Nestle Intends To Raise Prices After The Cost Of Living Reduces Profits

Nestle’s CEO, Mark Schneider, announced on Thursday that the company will push through additional price increases this year.

The company’s reported sales for 2022 rose by 8.4% to 94.4 billion Swiss francs ($102.31 billion), but shareholders’ net profit decreased to 9.27 billion francs, falling short of forecasts of 11.58 billion francs.

“We are watching with interest in quite a few markets whether the inflation that was largely energy and commodity-led, whether that will translate into a wage-driven inflation,” Schneider said.

Nestle, the largest food company in the world, will increase prices further this year, according to chief executive Mark Schneider, after more expensive ingredients caused the full-year net profit to fall short of analyst expectations.

He said it was necessary to offset the harm brought on by rising commodity prices, but he declined to comment on the level of price increases that were anticipated.

They are likely to increase consumer worries about strained household budgets and weakened economies, which are already present due to inflation at multi-decade highs.

The manufacturer of KitKat chocolate bars and Nescafe instant coffee increased prices by 8.2% last year, but this did not completely offset the effect of rising ingredient costs on margins.

“Our gross margin is down about 260 basis points – that is massive. That is after all the pricing we have done in 2022,” Schneider told reporters.

Market-specific price adjustments are likely to differ. He claimed that while inflation has become more subdued in markets like China and Europe, it is still strong in the U.S. and the U.K.

In an interview in Switzerland, Schneider said: “We are watching with interest in quite a few markets whether the inflation that was largely energy and commodity-led, whether that will translate into a wage-driven inflation. Many countries negotiate their annual contracts at the beginning of the year, so that’s something we watch with interest, like everyone else.”

The company’s biggest margin-draining region last year was Europe, where Nestle suffered a margin loss of about 190 basis points.

“It had a lot to do with inflation hitting North America earlier, in 2021, and for different reasons. Europe saw a spike in inflation, in energy costs, especially after the invasion of Ukraine. And so, clearly, some of the annual negotiations were already done, and it was harder to initiate pricing action after that,” Schneider said.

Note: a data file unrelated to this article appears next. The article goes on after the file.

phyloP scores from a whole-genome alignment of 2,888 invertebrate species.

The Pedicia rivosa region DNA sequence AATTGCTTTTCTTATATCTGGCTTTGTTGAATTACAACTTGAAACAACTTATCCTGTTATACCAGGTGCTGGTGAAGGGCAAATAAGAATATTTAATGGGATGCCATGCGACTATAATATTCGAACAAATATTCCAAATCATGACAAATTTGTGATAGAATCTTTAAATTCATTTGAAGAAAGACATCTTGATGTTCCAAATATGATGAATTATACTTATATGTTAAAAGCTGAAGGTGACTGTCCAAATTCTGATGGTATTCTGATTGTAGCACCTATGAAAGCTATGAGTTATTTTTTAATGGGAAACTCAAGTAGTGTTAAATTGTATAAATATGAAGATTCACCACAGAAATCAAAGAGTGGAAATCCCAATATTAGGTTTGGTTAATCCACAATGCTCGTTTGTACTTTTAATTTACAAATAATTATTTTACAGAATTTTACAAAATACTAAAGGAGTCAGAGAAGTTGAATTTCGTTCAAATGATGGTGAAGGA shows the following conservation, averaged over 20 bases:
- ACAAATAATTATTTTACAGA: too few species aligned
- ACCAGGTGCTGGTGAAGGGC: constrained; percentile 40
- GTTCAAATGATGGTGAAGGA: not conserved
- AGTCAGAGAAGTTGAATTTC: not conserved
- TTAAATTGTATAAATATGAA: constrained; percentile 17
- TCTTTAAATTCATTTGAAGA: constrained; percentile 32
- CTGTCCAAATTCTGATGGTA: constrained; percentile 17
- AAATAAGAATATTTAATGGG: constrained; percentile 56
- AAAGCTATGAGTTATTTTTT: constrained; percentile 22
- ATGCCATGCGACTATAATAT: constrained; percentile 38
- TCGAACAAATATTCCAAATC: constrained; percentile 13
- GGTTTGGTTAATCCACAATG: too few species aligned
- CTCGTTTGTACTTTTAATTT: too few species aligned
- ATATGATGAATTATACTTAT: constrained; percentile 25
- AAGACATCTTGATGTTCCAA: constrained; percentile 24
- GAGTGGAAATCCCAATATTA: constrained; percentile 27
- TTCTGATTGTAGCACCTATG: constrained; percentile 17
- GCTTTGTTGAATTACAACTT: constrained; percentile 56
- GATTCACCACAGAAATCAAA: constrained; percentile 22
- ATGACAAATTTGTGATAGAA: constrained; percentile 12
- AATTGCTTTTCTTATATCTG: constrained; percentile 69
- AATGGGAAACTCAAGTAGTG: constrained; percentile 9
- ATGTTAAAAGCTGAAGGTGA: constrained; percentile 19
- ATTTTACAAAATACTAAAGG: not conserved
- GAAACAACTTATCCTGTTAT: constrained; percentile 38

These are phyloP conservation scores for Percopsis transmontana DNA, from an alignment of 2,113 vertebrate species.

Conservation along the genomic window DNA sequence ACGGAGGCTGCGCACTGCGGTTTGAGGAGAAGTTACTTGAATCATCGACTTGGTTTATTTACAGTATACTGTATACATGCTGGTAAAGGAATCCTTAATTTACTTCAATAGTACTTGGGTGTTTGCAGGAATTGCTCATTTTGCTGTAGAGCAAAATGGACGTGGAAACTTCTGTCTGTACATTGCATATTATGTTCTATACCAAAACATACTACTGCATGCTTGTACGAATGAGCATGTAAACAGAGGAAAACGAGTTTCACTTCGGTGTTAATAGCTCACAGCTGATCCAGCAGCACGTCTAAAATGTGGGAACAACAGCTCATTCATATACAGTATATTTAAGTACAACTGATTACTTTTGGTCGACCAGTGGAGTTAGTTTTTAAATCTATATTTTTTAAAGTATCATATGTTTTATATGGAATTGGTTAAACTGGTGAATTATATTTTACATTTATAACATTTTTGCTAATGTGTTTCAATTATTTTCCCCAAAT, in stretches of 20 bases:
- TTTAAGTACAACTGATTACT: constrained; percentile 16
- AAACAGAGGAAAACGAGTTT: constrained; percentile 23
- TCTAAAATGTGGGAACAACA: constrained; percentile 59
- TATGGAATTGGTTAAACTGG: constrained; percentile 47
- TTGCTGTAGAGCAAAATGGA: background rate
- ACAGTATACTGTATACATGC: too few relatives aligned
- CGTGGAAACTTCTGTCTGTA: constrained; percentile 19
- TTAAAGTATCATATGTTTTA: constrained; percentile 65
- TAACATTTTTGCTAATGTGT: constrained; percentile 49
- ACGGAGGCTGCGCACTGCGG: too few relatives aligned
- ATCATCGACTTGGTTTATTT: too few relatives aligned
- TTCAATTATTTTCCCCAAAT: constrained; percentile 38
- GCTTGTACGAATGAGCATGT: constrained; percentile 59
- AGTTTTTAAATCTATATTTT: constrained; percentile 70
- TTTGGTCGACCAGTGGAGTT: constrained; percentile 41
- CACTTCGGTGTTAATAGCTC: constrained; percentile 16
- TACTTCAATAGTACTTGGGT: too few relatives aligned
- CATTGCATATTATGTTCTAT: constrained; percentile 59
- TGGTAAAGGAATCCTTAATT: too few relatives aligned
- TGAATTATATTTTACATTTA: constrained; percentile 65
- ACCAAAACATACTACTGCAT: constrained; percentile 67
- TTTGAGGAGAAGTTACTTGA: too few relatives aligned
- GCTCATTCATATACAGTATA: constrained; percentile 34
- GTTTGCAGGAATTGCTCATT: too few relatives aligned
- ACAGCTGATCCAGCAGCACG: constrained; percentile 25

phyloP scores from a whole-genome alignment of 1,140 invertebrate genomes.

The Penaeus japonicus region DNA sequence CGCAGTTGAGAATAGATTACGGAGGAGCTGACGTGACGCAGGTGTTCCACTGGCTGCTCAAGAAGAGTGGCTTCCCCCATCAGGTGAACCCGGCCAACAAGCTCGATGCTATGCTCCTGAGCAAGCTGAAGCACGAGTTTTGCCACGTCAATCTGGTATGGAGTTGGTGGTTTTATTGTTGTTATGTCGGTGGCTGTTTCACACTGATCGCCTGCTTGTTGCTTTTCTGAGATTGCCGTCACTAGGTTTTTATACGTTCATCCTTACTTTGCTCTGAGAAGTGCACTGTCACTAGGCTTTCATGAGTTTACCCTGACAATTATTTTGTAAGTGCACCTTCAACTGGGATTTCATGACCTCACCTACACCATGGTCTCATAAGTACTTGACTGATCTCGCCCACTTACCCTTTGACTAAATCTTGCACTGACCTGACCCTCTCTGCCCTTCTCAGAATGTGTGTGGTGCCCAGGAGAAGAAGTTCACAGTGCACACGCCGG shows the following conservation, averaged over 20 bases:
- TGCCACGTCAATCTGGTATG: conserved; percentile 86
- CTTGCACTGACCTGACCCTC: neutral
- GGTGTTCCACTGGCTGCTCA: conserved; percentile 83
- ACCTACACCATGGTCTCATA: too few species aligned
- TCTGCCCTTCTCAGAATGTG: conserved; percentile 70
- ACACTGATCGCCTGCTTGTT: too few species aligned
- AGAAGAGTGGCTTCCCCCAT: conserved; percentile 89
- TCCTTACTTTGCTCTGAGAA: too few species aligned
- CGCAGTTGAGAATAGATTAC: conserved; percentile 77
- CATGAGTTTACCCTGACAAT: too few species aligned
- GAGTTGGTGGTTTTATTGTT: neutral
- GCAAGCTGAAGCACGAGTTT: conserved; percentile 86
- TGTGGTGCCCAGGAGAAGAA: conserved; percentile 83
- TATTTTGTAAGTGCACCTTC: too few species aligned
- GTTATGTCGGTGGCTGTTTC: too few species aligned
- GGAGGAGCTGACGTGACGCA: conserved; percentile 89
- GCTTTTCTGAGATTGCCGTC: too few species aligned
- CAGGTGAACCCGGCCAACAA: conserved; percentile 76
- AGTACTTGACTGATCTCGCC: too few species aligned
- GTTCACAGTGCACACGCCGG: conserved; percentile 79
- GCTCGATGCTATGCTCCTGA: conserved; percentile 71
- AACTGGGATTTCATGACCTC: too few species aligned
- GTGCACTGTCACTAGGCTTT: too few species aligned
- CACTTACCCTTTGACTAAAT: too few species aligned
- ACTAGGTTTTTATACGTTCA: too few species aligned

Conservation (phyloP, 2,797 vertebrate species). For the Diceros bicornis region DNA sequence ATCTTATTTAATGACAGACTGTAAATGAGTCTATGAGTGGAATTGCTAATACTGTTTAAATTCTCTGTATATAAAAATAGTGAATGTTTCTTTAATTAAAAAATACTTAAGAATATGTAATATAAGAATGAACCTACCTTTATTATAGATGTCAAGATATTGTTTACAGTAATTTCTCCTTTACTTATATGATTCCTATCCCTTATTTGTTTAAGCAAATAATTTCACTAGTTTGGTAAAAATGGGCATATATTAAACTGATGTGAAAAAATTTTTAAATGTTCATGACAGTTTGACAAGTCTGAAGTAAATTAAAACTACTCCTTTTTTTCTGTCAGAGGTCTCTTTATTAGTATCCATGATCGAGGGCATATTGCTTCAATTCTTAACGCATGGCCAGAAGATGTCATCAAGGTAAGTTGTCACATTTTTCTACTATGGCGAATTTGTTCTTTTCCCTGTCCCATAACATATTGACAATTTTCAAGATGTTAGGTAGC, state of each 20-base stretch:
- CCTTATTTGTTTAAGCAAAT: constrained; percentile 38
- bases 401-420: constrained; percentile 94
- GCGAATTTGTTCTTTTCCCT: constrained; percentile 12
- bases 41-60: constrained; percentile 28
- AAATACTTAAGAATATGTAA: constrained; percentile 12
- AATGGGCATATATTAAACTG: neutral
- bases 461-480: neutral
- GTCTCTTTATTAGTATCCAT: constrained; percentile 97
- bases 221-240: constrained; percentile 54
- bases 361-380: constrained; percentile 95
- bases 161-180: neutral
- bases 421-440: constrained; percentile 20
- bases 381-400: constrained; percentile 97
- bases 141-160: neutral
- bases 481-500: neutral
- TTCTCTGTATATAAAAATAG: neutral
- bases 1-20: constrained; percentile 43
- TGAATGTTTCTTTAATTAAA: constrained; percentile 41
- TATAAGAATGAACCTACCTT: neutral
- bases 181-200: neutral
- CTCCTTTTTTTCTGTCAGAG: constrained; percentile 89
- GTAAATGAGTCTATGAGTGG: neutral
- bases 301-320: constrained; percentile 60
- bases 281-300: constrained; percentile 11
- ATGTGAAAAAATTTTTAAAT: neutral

In order to deal with rising costs for almost all raw materials after Russia’s invasion of Ukraine exacerbated the effects of pandemic-related supply chain bottlenecks, the rest of the packaged goods industry has also raised prices.

Inflationary pressures from logistics, more expensive arabica coffee, and dairy products have subsided but are still very high, according to Schneider.

Real internal growth, a measure of a company’s sales volumes, increased just 0.1% for the entire year due to the Nespresso business and North America.

According to Barclays analyst Warren Ackerman, Nestle’s decision to reconsider the range of products it produces and supply chain limitations will account for “almost all” of the lower-than-anticipated volumes.

The key question, according to Ackerman, is how much of the volume weakness brought on by these factors will continue into the first half of the year.

Nestle stated that it aimed for organic sales growth in the range of 6-8% in 2023, which eliminates the impact of currency changes and acquisitions.

The company reported an 8.4% increase in reported sales in 2022, reaching 94.4 billion Swiss francs ($102.31 billion).

Schneider claimed that despite price increases, demand remained strong and that customers were able to switch to less expensive options in a number of categories while still purchasing its brands.

The company’s “growth locomotives,” which include coffee and pet care, are “holding up extremely well,” he said.

“We also see continued trends toward pet food premiumization in all advanced markets, and usually those trends do not slow down or stop during times of economic uncertainty,” he added.

Although analysts noted that the consensus forecast did not take into account the impairment at Nestle’s Aimmune subsidiary last year, shareholders’ net profit decreased to 9.27 billion Swiss francs, falling short of expectations for 11.58 billion francs.

“Nestle’s fourth-quarter and second-half results will cause some mixed emotions,” Bernstein analyst Bruno Monteyne said, adding that Nestle’s water, confectionary and health science businesses contributed.

“Nestle rarely misses and that was a miss,” he said.

(Adapted from


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